At the Holy Council of 1968, deacon Alexander was elected as an episcopal candidate. However, his ordination as bishop occurred only after 18 years. All those years, deacon Alexander diligently and meekly carried out his ministry in the Nizhny Novgorod Dormition Church. In November 1985, the ninety-year-old bishop Anastasius (Kononov) went to Old Dobrudja in Moldova with several priests to discourse with the Archbishop of Moscow and All Rus’, Nicodemus (Latyshev), who was seriously ill.

Metropolitan Alimpiy 
Photo: M. Balakin

Having received a blessing from him, the bishop, there in Dobrudja, ordained deacon Alexander to the priesthood. At the end of the same year, bishop Anastasius tonsured priest Alexander into monasticism with the name Alimpiy, in the St. Elijah Church of the city of Gomel in Belarus. Here, in Gomel, the hieromonk Alimpiy dwelt in his monastic enclosure and then performed his first priestly services.

On January 5, 1986, in the Transfiguration cathedral in the town of Klintsy in the Bryansk oblast, with the blessing of the ailing archbishop Nicodemus (Latyshev), bishop Anastasius of the Don and Caucasus, in cooperation with the bishop Eutychius of Kiev-Vinnitsa, promoted hieromonk Alimpiy to the rank of bishop of the Klintsy and Novozybkov diocese.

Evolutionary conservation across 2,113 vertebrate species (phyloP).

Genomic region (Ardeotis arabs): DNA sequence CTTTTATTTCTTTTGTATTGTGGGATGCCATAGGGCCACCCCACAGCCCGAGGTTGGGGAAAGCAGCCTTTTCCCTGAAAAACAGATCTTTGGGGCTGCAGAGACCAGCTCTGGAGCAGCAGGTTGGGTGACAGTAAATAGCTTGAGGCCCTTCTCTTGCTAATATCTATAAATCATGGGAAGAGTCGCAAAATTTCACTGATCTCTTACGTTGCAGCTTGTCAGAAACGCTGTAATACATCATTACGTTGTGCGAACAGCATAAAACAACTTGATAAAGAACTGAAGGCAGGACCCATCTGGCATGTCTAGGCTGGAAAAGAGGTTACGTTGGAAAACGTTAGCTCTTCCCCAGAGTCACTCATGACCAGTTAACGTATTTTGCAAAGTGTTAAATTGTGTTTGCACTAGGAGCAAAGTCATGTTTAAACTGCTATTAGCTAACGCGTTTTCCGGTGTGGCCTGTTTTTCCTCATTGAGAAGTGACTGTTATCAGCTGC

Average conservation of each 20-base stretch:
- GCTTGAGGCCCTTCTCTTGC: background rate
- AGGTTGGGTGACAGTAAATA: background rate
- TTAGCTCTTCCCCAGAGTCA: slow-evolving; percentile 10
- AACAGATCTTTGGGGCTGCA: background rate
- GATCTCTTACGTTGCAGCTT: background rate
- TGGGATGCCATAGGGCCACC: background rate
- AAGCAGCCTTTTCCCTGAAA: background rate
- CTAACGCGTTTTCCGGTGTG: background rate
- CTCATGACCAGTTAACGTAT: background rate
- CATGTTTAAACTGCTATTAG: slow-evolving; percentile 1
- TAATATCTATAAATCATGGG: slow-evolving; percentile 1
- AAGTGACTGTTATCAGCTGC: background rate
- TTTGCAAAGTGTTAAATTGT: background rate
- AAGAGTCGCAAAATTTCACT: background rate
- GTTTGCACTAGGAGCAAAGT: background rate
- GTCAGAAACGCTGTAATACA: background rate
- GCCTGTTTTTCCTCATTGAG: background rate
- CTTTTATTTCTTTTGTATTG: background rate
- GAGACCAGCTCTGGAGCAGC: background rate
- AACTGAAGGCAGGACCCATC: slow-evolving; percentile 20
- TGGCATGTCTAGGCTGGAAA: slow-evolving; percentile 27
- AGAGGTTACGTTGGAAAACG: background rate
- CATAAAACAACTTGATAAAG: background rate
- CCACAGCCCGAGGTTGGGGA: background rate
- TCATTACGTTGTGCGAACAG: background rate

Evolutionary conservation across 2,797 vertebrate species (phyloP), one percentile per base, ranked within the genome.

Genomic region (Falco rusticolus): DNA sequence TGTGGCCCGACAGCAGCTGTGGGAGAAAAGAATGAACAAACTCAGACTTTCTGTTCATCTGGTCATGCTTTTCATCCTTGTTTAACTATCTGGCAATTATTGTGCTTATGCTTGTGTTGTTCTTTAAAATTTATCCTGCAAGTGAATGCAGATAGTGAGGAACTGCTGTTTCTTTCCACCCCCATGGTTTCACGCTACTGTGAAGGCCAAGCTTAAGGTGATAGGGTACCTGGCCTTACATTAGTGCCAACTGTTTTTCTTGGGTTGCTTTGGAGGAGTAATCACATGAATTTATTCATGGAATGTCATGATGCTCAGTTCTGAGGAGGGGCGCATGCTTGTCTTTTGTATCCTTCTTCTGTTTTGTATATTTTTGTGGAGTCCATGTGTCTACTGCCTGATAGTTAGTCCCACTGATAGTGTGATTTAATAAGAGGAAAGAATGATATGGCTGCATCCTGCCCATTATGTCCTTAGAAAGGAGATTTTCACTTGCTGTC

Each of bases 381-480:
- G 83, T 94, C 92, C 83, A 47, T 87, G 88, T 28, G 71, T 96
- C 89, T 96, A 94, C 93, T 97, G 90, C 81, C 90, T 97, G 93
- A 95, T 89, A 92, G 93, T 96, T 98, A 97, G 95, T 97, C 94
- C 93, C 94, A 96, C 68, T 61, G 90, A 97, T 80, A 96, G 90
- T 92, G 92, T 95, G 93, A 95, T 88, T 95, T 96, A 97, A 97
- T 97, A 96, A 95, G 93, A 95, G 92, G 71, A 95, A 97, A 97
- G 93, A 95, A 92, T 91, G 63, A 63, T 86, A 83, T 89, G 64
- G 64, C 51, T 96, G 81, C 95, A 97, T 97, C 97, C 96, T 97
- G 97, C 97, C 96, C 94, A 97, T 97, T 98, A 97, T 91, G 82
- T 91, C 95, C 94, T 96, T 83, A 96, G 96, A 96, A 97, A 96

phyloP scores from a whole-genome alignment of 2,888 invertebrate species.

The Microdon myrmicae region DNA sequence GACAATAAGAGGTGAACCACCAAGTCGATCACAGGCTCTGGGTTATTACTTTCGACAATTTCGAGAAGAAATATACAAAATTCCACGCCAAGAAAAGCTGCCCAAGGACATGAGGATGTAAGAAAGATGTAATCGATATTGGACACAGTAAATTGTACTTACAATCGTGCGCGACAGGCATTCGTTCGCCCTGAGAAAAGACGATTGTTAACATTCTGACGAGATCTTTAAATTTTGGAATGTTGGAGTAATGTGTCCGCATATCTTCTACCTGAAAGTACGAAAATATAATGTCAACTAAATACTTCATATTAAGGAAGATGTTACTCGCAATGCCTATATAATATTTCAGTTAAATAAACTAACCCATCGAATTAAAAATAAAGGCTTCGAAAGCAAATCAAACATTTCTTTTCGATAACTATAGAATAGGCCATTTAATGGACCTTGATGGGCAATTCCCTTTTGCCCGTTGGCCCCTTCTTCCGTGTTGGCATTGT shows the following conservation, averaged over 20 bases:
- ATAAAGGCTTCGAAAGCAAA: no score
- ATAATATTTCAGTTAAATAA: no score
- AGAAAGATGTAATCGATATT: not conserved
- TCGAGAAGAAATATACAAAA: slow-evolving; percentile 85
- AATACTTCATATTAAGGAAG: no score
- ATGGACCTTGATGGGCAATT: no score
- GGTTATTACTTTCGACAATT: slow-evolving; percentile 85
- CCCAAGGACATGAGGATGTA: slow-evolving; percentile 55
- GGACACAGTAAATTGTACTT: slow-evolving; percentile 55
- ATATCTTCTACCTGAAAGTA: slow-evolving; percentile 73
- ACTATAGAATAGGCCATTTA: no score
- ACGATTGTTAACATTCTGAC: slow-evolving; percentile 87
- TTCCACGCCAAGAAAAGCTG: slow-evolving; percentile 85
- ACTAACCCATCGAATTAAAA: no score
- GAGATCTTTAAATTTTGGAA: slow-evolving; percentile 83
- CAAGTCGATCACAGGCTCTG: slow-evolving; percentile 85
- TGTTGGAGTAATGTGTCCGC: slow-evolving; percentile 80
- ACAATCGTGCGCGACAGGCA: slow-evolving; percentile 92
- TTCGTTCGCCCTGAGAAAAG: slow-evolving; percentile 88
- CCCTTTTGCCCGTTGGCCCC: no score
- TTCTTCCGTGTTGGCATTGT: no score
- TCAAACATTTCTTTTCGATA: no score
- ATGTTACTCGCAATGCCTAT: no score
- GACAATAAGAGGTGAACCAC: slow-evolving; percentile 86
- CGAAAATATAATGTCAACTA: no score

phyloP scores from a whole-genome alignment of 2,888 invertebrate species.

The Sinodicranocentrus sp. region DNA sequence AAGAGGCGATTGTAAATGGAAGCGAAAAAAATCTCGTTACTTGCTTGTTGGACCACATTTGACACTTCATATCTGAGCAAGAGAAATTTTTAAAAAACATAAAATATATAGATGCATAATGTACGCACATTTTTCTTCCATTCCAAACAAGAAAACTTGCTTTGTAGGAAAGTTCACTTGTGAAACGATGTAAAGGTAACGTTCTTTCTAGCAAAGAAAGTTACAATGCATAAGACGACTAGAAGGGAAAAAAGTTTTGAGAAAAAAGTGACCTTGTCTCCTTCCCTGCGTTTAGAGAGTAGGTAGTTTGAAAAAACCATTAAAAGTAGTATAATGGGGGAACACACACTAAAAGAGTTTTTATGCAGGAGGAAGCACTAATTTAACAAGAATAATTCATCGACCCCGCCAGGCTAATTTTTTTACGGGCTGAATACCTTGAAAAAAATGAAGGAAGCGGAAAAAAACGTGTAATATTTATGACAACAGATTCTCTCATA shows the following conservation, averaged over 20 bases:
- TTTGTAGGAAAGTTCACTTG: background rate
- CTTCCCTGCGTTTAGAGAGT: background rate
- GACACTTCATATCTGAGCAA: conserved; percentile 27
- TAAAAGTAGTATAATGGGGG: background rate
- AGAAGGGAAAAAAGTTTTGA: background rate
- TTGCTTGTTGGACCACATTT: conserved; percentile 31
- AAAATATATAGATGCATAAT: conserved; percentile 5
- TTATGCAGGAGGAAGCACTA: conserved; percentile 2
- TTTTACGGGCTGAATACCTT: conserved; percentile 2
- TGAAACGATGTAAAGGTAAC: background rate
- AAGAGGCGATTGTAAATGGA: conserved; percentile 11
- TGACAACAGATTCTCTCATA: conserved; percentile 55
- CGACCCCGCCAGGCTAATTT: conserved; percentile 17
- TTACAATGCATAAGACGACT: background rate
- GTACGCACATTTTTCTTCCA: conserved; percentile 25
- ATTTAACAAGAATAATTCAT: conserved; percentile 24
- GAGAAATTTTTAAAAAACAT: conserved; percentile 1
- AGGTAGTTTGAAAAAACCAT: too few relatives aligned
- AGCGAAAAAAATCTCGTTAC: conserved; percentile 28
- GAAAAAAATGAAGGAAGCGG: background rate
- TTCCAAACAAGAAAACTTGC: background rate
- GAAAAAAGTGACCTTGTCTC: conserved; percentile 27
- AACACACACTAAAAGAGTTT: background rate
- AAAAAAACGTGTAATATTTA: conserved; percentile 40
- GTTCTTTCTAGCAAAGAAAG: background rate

Metropolitan Alimpiy 
Photo: M. Balakin

In February 1986, archbishop Nicodemus died after a prolonged illness. Many clerics gathered for his burial in the village of Old Dobrudja and the burial service was headed by bishop Anastasius in co-service with bishop Alimpiy. Returning from Moldova, bishop Anastasius, as the locum tenens, transfered his place of residence to Moscow.

He called upon bishop Alimpiy to serve as his assistant and established his residence in the building of the Archdiocese. Everyone expected that the Holy Council appointed for the summer of 1986 would promote bishop Anastasius to the throne of the primate of the Church. But the Lord judged differently: after two months, bishop Anastasius gave up his soul to the hands of the Lord, and bishop Alimpiy became the locum tenens of the throne of the Archbishop of Moscow.